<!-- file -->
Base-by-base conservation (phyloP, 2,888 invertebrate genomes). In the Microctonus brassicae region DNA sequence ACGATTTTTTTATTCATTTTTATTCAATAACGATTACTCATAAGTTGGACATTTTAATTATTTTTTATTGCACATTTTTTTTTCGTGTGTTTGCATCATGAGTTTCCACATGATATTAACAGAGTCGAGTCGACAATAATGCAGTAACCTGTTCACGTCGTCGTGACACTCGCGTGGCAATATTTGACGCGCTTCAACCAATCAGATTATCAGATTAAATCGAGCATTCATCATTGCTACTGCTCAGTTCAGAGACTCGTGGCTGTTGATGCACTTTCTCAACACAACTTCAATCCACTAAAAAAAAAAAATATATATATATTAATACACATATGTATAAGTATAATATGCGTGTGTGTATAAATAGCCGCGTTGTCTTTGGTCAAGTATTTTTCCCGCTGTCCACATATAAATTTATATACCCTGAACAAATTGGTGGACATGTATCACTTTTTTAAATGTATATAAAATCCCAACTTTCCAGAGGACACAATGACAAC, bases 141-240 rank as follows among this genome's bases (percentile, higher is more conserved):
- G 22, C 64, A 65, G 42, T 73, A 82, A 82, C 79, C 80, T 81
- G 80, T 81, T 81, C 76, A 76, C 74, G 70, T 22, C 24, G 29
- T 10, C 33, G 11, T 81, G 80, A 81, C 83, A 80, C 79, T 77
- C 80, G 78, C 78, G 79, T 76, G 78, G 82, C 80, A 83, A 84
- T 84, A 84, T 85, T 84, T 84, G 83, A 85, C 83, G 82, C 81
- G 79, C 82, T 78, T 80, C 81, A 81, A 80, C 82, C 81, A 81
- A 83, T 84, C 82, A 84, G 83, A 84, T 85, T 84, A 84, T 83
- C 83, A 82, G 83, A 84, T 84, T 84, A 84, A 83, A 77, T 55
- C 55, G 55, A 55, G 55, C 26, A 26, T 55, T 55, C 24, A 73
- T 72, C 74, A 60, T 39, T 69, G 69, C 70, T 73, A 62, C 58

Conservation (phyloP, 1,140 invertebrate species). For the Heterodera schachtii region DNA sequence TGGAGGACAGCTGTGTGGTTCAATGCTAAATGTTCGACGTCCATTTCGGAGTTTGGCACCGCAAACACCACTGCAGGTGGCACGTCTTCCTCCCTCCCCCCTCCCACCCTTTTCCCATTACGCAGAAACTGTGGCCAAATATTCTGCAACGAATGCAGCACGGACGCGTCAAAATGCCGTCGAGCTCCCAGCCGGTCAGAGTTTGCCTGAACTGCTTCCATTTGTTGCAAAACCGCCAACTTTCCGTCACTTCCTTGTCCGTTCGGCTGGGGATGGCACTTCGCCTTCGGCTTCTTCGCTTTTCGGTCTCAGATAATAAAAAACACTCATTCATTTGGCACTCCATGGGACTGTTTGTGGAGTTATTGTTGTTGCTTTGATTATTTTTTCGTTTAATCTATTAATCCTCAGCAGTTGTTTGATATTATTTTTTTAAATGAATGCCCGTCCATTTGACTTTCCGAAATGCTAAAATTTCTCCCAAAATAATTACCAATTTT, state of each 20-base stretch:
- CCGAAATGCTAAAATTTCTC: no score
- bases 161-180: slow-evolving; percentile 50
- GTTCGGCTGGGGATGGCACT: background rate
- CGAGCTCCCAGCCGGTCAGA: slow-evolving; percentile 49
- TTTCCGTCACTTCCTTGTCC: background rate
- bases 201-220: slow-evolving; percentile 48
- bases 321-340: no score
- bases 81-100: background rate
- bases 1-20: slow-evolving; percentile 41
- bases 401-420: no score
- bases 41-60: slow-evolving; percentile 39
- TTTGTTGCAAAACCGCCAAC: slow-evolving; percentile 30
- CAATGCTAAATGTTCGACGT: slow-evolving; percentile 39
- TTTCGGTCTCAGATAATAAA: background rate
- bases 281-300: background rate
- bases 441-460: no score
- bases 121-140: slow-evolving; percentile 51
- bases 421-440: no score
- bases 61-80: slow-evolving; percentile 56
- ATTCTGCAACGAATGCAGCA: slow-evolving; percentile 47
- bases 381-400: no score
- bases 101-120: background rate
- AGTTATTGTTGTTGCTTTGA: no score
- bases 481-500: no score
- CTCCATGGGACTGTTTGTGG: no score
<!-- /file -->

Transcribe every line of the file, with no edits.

Base-by-base conservation (phyloP, 2,888 invertebrate genomes). In the Microctonus brassicae region DNA sequence ACGATTTTTTTATTCATTTTTATTCAATAACGATTACTCATAAGTTGGACATTTTAATTATTTTTTATTGCACATTTTTTTTTCGTGTGTTTGCATCATGAGTTTCCACATGATATTAACAGAGTCGAGTCGACAATAATGCAGTAACCTGTTCACGTCGTCGTGACACTCGCGTGGCAATATTTGACGCGCTTCAACCAATCAGATTATCAGATTAAATCGAGCATTCATCATTGCTACTGCTCAGTTCAGAGACTCGTGGCTGTTGATGCACTTTCTCAACACAACTTCAATCCACTAAAAAAAAAAAATATATATATATTAATACACATATGTATAAGTATAATATGCGTGTGTGTATAAATAGCCGCGTTGTCTTTGGTCAAGTATTTTTCCCGCTGTCCACATATAAATTTATATACCCTGAACAAATTGGTGGACATGTATCACTTTTTTAAATGTATATAAAATCCCAACTTTCCAGAGGACACAATGACAAC, bases 141-240 rank as follows among this genome's bases (percentile, higher is more conserved):
- G 22, C 64, A 65, G 42, T 73, A 82, A 82, C 79, C 80, T 81
- G 80, T 81, T 81, C 76, A 76, C 74, G 70, T 22, C 24, G 29
- T 10, C 33, G 11, T 81, G 80, A 81, C 83, A 80, C 79, T 77
- C 80, G 78, C 78, G 79, T 76, G 78, G 82, C 80, A 83, A 84
- T 84, A 84, T 85, T 84, T 84, G 83, A 85, C 83, G 82, C 81
- G 79, C 82, T 78, T 80, C 81, A 81, A 80, C 82, C 81, A 81
- A 83, T 84, C 82, A 84, G 83, A 84, T 85, T 84, A 84, T 83
- C 83, A 82, G 83, A 84, T 84, T 84, A 84, A 83, A 77, T 55
- C 55, G 55, A 55, G 55, C 26, A 26, T 55, T 55, C 24, A 73
- T 72, C 74, A 60, T 39, T 69, G 69, C 70, T 73, A 62, C 58

Conservation (phyloP, 1,140 invertebrate species). For the Heterodera schachtii region DNA sequence TGGAGGACAGCTGTGTGGTTCAATGCTAAATGTTCGACGTCCATTTCGGAGTTTGGCACCGCAAACACCACTGCAGGTGGCACGTCTTCCTCCCTCCCCCCTCCCACCCTTTTCCCATTACGCAGAAACTGTGGCCAAATATTCTGCAACGAATGCAGCACGGACGCGTCAAAATGCCGTCGAGCTCCCAGCCGGTCAGAGTTTGCCTGAACTGCTTCCATTTGTTGCAAAACCGCCAACTTTCCGTCACTTCCTTGTCCGTTCGGCTGGGGATGGCACTTCGCCTTCGGCTTCTTCGCTTTTCGGTCTCAGATAATAAAAAACACTCATTCATTTGGCACTCCATGGGACTGTTTGTGGAGTTATTGTTGTTGCTTTGATTATTTTTTCGTTTAATCTATTAATCCTCAGCAGTTGTTTGATATTATTTTTTTAAATGAATGCCCGTCCATTTGACTTTCCGAAATGCTAAAATTTCTCCCAAAATAATTACCAATTTT, state of each 20-base stretch:
- CCGAAATGCTAAAATTTCTC: no score
- bases 161-180: slow-evolving; percentile 50
- GTTCGGCTGGGGATGGCACT: background rate
- CGAGCTCCCAGCCGGTCAGA: slow-evolving; percentile 49
- TTTCCGTCACTTCCTTGTCC: background rate
- bases 201-220: slow-evolving; percentile 48
- bases 321-340: no score
- bases 81-100: background rate
- bases 1-20: slow-evolving; percentile 41
- bases 401-420: no score
- bases 41-60: slow-evolving; percentile 39
- TTTGTTGCAAAACCGCCAAC: slow-evolving; percentile 30
- CAATGCTAAATGTTCGACGT: slow-evolving; percentile 39
- TTTCGGTCTCAGATAATAAA: background rate
- bases 281-300: background rate
- bases 441-460: no score
- bases 121-140: slow-evolving; percentile 51
- bases 421-440: no score
- bases 61-80: slow-evolving; percentile 56
- ATTCTGCAACGAATGCAGCA: slow-evolving; percentile 47
- bases 381-400: no score
- bases 101-120: background rate
- AGTTATTGTTGTTGCTTTGA: no score
- bases 481-500: no score
- CTCCATGGGACTGTTTGTGG: no score